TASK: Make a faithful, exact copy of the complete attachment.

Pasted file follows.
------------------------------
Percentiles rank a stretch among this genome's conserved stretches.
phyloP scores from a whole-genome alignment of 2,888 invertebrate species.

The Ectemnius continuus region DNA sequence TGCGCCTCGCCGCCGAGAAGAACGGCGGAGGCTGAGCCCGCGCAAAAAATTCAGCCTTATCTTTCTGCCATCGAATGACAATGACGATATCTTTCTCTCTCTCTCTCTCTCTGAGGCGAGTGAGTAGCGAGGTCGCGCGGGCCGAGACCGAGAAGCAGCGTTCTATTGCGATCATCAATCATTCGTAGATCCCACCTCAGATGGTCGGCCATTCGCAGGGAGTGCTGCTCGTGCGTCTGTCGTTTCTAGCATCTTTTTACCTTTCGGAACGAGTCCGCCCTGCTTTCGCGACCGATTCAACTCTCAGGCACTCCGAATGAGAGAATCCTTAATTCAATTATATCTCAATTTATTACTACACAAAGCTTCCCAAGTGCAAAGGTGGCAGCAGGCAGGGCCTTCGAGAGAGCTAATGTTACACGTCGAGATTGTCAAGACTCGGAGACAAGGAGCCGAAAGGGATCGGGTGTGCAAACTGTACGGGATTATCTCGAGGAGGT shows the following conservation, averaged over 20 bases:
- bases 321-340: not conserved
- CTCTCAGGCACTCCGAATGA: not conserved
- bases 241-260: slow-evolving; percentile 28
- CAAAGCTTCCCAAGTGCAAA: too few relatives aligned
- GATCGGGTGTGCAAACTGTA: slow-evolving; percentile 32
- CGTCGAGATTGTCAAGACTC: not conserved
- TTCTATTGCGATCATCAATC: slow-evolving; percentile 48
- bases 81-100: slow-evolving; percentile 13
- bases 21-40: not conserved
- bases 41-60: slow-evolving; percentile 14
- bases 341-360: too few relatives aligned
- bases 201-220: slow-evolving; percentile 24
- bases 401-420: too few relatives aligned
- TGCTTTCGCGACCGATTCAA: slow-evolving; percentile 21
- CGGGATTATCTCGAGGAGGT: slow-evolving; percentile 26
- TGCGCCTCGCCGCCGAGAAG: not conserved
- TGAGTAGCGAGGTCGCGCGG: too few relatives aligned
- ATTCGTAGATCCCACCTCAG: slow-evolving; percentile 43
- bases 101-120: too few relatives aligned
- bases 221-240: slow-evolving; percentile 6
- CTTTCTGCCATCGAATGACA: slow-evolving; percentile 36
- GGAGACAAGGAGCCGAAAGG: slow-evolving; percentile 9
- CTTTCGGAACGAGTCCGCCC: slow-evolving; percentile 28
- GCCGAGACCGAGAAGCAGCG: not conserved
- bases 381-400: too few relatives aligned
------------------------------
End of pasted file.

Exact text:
Percentiles rank a stretch among this genome's conserved stretches.
phyloP scores from a whole-genome alignment of 2,888 invertebrate species.

The Ectemnius continuus region DNA sequence TGCGCCTCGCCGCCGAGAAGAACGGCGGAGGCTGAGCCCGCGCAAAAAATTCAGCCTTATCTTTCTGCCATCGAATGACAATGACGATATCTTTCTCTCTCTCTCTCTCTCTGAGGCGAGTGAGTAGCGAGGTCGCGCGGGCCGAGACCGAGAAGCAGCGTTCTATTGCGATCATCAATCATTCGTAGATCCCACCTCAGATGGTCGGCCATTCGCAGGGAGTGCTGCTCGTGCGTCTGTCGTTTCTAGCATCTTTTTACCTTTCGGAACGAGTCCGCCCTGCTTTCGCGACCGATTCAACTCTCAGGCACTCCGAATGAGAGAATCCTTAATTCAATTATATCTCAATTTATTACTACACAAAGCTTCCCAAGTGCAAAGGTGGCAGCAGGCAGGGCCTTCGAGAGAGCTAATGTTACACGTCGAGATTGTCAAGACTCGGAGACAAGGAGCCGAAAGGGATCGGGTGTGCAAACTGTACGGGATTATCTCGAGGAGGT shows the following conservation, averaged over 20 bases:
- bases 321-340: not conserved
- CTCTCAGGCACTCCGAATGA: not conserved
- bases 241-260: slow-evolving; percentile 28
- CAAAGCTTCCCAAGTGCAAA: too few relatives aligned
- GATCGGGTGTGCAAACTGTA: slow-evolving; percentile 32
- CGTCGAGATTGTCAAGACTC: not conserved
- TTCTATTGCGATCATCAATC: slow-evolving; percentile 48
- bases 81-100: slow-evolving; percentile 13
- bases 21-40: not conserved
- bases 41-60: slow-evolving; percentile 14
- bases 341-360: too few relatives aligned
- bases 201-220: slow-evolving; percentile 24
- bases 401-420: too few relatives aligned
- TGCTTTCGCGACCGATTCAA: slow-evolving; percentile 21
- CGGGATTATCTCGAGGAGGT: slow-evolving; percentile 26
- TGCGCCTCGCCGCCGAGAAG: not conserved
- TGAGTAGCGAGGTCGCGCGG: too few relatives aligned
- ATTCGTAGATCCCACCTCAG: slow-evolving; percentile 43
- bases 101-120: too few relatives aligned
- bases 221-240: slow-evolving; percentile 6
- CTTTCTGCCATCGAATGACA: slow-evolving; percentile 36
- GGAGACAAGGAGCCGAAAGG: slow-evolving; percentile 9
- CTTTCGGAACGAGTCCGCCC: slow-evolving; percentile 28
- GCCGAGACCGAGAAGCAGCG: not conserved
- bases 381-400: too few relatives aligned